The U.S. life insurance industry could handle a severe influenza pandemic reasonably well.

Actuaries at the Society of Actuaries, Schaumburg, Ill., have published that prediction in a new report on efforts to model the effects of a pandemic.

Tom Ewalds, an SOA representative, briefed regulators on the report here during the summer meeting of the National Association of Insurance Commissioners, Kansas City, Mo.

A “moderate” pandemic might lead to a $2.8 billion net effect on claims, and a “severe” pandemic might lead to a $64 billion net effect and also have hard-to-predict effects on the general economy, Ewalds said.

Those predictions compare with total 2005 life claims volume of $108 billion.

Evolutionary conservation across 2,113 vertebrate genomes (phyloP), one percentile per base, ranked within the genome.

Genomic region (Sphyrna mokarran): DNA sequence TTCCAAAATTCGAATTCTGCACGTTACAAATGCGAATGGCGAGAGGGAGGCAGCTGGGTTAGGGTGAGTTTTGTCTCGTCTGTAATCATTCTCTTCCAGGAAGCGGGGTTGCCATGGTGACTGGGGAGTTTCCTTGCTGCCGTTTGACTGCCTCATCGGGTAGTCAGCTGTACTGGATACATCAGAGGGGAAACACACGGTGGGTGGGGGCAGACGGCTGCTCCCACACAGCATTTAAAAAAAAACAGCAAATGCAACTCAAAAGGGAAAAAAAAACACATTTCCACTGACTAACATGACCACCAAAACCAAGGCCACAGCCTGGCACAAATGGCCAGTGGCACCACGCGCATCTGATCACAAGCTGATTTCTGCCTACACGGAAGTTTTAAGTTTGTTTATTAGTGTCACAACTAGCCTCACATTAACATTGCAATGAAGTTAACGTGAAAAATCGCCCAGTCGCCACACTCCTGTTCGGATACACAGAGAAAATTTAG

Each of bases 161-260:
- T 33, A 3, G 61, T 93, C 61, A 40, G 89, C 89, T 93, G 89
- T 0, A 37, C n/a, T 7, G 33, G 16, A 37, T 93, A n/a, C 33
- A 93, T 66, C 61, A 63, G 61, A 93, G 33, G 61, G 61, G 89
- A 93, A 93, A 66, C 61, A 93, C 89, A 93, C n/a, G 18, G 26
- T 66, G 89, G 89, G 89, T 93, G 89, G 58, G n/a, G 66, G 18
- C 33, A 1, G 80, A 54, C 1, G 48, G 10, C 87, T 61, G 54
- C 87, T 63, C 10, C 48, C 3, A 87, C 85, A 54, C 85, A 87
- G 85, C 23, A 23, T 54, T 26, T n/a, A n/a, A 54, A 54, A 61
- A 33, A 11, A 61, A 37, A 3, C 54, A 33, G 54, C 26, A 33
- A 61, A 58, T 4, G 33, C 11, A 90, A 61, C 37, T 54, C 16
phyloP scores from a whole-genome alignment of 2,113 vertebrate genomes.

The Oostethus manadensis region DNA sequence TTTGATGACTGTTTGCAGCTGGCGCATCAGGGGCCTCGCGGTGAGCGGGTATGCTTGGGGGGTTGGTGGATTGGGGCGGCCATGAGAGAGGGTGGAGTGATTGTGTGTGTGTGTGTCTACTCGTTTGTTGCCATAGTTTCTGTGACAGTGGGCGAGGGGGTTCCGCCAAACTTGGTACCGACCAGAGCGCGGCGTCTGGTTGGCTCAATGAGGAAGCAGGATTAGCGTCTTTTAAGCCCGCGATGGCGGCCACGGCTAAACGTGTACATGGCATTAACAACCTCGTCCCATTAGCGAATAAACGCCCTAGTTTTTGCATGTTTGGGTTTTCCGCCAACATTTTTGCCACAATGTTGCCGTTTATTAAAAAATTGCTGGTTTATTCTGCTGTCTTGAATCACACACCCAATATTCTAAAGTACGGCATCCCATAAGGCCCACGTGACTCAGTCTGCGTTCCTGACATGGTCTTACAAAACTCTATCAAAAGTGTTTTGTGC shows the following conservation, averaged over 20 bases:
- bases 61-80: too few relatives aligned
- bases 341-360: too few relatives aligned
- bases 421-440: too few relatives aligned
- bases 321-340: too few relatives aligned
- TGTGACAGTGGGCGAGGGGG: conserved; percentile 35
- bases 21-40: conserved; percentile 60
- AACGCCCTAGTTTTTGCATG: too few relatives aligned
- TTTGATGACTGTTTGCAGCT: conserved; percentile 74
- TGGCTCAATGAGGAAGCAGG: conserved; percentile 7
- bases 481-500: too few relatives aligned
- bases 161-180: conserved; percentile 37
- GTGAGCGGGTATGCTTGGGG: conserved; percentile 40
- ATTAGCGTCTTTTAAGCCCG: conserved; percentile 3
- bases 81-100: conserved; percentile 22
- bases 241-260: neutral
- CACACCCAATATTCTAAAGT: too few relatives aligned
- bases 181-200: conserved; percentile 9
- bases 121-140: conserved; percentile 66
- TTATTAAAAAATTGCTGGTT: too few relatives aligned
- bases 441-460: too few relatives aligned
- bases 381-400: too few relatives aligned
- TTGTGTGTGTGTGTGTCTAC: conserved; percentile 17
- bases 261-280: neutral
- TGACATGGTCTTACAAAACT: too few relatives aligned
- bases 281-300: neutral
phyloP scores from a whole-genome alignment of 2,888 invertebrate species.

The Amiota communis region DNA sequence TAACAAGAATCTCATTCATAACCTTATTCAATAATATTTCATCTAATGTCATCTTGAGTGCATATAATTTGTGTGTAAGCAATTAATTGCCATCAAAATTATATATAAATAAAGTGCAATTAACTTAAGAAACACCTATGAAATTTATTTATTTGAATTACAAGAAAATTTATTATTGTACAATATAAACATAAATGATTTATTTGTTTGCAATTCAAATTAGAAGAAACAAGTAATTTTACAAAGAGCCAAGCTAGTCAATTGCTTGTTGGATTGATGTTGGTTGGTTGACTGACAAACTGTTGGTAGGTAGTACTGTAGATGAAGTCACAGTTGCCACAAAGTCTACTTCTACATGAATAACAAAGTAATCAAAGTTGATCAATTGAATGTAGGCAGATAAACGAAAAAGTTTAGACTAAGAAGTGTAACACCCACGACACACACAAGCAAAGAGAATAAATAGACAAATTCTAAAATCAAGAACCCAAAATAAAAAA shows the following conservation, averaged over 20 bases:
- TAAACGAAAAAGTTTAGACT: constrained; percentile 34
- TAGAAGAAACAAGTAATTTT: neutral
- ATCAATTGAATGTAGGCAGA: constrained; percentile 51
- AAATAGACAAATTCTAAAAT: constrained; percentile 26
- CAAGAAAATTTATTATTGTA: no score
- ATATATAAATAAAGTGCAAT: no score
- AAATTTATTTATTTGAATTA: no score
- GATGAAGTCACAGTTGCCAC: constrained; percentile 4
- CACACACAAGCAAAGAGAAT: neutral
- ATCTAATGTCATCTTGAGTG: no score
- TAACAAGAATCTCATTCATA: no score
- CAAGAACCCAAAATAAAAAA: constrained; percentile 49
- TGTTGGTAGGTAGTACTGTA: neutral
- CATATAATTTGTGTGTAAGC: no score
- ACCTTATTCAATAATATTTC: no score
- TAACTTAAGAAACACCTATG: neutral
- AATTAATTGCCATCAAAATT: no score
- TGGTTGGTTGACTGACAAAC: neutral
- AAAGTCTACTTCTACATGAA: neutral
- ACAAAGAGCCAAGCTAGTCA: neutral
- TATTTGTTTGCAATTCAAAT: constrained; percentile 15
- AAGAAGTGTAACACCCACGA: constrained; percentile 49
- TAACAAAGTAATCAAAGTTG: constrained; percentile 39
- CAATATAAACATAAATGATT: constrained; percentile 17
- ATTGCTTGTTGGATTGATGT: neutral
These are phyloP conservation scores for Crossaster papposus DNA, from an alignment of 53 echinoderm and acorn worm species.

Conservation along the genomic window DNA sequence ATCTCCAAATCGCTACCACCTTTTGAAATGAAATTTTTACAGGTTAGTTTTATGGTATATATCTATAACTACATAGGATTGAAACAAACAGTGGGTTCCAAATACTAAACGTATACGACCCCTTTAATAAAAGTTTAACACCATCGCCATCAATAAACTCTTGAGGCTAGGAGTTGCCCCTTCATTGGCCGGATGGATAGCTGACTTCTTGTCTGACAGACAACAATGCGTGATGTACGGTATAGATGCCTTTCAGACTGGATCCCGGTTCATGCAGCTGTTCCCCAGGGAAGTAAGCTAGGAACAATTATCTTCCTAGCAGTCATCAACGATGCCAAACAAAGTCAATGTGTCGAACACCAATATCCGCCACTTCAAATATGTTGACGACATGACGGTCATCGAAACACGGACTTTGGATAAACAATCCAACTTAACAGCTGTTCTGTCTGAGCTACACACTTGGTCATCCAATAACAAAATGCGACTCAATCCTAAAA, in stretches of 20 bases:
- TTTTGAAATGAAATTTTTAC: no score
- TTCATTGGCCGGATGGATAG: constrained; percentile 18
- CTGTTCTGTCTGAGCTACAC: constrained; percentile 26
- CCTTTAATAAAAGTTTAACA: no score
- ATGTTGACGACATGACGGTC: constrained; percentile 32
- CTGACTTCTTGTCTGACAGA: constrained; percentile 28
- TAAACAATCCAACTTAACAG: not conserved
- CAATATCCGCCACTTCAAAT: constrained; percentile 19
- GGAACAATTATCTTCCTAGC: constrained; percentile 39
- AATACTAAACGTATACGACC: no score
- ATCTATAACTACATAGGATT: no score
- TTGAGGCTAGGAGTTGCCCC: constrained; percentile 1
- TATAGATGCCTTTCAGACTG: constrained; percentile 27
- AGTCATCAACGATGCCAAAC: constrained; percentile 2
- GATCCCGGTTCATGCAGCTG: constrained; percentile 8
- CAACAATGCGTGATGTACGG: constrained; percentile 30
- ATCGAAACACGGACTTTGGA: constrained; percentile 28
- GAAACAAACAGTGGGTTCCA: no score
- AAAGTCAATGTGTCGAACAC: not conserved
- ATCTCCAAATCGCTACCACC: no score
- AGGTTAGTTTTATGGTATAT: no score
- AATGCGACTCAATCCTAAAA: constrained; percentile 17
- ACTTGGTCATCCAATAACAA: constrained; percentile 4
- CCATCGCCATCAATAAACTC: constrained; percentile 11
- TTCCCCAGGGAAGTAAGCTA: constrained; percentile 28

The report authors came up with the “net claims” figures by subtracting anticipated reserve releases, tax savings and reinsurance credits from gross claims.

Although suffering $64 billion in extra net claims would hurt insurers, the industry should be able to absorb that “unpleasant and uncomfortable” tab, Ewalds said.

The projected tab for a severe pandemic would include $34 billion in individual life net claims and $30 billion in group life net claims.

Individual life gross claims would surge to $79 billion, and group life gross claims would grow to $47 billion, the authors of the SOA report predict.

The projected tab for the moderate pandemic includes $1.5 billion in individual net claims and $1.5 billion in group net claims. Gross individual claims might reach $4.5 billion, and gross group claims might total about $2.3 billion, the report authors predict.

The severe pandemic used in the forecasts would be similar to the 1918 pandemic and might lead to 1.9 million U.S. deaths.

The moderate pandemic, similar to the 1957 pandemic, would lead to about 200,000 deaths.